A Florida man and former marine who shot two police officers in cold blood is now headed for death row.
Recently, Osceola County Circuit Judge Greg Tynan sentenced Everett Miller to death for the shooting death of Sgt. Sam Howard and Officer Matthew Baxter. Miller was found guilty and convicted of two counts of first-degree murder, carrying a concealed weapon and resisting arrest without violence.
On Aug. 17, 2017, Howard and Baxter responded to a 911 call regarding shots fired in the vicinity of Palmway and Cypress streets in Kissimmee, Florida. While executing a routine check on some individuals, the defendant pulled up to the officers in his vehicle and started questioning why they were bothering them.
Soon, an argument ensued between the officers and Miller.
According to prosecutors, Miller shot both Baxter and Howard in the back of the head before flipping their bodies over to shoot them once more in their faces. Both men later died at the hospital a couple of hours apart.
The defendant was later found and arrested a couple of blocks from the crime scene at Roscoe’s Bar on Orange Blossom. As a result, Miller was charged for carrying a concealed weapon in an establishment that sold alcohol.
Though the jury recommended the death penalty, Miller’s defense lawyers requested a life sentence, reported WFLA. They argued the defendant’s action was caused due to post-traumatic stress disorder, which stemmed from his 21-year career with the U.S. Marine Corps. The former master sergeant was based at the U.S. Special Operations Command at MacDill Airforce Base in Tampa, Florida.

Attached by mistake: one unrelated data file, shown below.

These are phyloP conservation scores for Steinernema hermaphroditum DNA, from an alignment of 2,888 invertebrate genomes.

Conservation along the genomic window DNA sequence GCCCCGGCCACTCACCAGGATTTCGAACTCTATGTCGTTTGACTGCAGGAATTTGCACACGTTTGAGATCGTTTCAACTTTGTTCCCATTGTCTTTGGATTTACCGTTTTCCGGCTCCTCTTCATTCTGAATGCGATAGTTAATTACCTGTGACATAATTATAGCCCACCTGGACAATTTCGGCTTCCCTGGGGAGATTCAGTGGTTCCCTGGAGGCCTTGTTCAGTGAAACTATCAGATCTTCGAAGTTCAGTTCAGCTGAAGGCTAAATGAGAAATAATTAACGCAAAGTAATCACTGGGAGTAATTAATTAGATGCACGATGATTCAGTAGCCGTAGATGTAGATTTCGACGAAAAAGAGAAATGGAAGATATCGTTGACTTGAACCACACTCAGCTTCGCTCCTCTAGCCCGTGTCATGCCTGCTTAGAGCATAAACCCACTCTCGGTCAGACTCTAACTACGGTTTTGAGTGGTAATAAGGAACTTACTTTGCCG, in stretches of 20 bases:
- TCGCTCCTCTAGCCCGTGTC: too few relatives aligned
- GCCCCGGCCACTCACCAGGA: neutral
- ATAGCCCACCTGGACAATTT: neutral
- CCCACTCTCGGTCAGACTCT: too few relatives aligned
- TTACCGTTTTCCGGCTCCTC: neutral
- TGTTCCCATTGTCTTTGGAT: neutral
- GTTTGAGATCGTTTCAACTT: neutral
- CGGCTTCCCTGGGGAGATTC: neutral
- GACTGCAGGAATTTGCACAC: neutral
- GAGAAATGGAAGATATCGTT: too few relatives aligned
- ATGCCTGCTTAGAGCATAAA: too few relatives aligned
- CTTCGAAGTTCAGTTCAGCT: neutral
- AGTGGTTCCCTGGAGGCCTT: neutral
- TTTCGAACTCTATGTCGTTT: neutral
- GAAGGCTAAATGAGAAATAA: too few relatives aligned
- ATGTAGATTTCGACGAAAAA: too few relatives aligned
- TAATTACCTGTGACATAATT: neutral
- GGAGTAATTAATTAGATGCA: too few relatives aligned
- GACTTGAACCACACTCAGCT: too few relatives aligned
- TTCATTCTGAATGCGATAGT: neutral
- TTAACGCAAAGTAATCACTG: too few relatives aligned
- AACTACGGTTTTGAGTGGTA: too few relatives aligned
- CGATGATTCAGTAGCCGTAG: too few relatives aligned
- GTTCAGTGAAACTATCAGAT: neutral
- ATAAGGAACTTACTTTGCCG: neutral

Miller’s family members were seen in the court’s hallway hurdled and praying together. However, prosecutors argued law enforcement agencies were alerted a month earlier before the slayings about an alleged violent post made by Miller on social media. In the video, the defendant claimed he was going to shoot a cop if an officer approached with a gun.
“I can finally say that I feel a burden lifted off of my shoulders, because I don’t plan on continuing to go to any future hearings, if there are any. "I feel like I made my family proud, I think I made Matthew proud and I think I made all the law enforcement officers who could not be here proud,” said Mathew Baxter's widow, Sadia Baxter after the sentencing hearing, according to Spectrum News.
Tynan sentenced Miller to additional 60 days for the firearm charge and one year in prison for the resisting an officer without violence charge. Though the sentences ran consecutively, the defendant received time credits and time served for both charges.
Miller’s defense team has 30 days to appeal the sentence.
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